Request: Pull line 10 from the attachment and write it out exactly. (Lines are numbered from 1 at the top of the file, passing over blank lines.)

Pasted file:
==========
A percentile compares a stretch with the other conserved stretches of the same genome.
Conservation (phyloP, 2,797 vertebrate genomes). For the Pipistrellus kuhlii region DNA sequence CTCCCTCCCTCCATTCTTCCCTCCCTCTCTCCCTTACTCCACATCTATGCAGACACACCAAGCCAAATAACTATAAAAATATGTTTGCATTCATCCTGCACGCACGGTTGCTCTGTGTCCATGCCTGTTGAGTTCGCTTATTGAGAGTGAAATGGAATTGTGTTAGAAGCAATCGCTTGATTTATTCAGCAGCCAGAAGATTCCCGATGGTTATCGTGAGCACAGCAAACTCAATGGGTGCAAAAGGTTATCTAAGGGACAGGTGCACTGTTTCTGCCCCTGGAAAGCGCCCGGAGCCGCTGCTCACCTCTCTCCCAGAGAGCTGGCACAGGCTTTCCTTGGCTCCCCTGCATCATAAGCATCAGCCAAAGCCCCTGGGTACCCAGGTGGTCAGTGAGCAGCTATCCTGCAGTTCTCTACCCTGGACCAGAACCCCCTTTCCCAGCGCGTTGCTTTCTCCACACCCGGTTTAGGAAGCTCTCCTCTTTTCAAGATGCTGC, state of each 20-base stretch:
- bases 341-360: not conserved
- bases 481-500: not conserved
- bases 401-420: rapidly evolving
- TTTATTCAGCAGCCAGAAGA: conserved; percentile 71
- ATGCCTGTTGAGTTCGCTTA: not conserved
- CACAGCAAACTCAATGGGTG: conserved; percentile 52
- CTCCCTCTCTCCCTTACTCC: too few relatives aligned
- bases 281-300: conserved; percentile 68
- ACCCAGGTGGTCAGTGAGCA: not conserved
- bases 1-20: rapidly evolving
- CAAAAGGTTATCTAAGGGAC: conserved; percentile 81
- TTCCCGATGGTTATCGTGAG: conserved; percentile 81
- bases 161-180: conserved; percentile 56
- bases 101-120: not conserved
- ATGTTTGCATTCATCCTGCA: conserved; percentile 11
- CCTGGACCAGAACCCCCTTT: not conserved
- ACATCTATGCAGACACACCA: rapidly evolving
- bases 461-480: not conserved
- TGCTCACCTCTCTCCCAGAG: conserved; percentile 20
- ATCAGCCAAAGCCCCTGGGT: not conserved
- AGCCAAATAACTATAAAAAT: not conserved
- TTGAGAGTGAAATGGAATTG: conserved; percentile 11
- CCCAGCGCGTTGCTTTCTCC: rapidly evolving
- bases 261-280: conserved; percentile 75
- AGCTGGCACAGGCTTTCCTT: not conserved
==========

- bases 281-300: conserved; percentile 68